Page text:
Chetan Chauhan, New Delhi, April 25, 2006, Hindustan Times
A new law on sati will be easy on the woman who tries to commit the act but tough on family members and others who abet the crime.
According to the amended Commission of Sati (Prevention) Act, 1987 — which the government plans to introduce in Parliament in May — a woman who attempts sati will not be chargedsheeted for attempted suicide.
According to senior officials of the Ministry of Women and Child Development, the amendment bill is awaiting the Cabinet’s approval. “We expect to introduce the bill in the latter half of the session,” an official said.
The bill was drafted following representations from various women’s organisations saying that the present law — which books the woman for attempted suicide and sentences her to a year in prison — only went on to further harass the victim.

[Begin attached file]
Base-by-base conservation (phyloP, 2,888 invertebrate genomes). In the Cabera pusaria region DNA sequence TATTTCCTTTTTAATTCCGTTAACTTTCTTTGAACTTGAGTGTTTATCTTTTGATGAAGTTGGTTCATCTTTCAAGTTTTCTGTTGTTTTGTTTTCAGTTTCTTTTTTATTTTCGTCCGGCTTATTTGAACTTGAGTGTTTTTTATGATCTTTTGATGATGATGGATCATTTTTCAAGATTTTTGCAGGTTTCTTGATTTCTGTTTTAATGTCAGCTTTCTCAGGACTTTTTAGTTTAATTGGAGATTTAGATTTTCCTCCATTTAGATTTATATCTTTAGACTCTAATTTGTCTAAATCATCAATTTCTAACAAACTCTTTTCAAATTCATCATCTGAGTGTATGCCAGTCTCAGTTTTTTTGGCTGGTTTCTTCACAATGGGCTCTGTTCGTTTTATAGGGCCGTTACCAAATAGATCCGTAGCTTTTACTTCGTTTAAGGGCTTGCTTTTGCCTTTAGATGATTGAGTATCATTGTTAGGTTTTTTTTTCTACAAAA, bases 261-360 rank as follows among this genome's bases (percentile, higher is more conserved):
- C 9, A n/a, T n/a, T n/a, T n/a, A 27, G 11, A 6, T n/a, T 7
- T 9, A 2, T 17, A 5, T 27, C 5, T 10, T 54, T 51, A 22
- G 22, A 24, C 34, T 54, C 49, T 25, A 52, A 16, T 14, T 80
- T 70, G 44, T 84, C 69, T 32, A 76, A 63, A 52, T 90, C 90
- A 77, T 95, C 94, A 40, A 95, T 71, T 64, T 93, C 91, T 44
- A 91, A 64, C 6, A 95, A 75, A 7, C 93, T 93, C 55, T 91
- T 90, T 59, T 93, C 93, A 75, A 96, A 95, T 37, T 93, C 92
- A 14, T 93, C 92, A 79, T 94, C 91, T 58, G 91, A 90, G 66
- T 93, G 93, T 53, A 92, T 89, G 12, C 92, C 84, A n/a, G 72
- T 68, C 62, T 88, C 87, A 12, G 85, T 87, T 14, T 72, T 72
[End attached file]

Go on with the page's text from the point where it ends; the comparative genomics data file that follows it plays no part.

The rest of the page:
“The woman is usually forced to burn herself. Even after she is saved, instead of rehabilitating her, she is booked for attempted suicide,” an official said.
To further balance the law in favour of the woman, the bill proposes to penalise the immediate family members for sati murder and the village for abetting the crime. “This section can act as a deterrent to sati and will force family members, including children, to worry about the legal implications,” an official said.
The ministry’s changes have the approval of the home ministry and the law ministry. “The home ministry’s approval was required as the act refers to sections of the Indian Penal Code on attempted suicide and related sections,” an official said.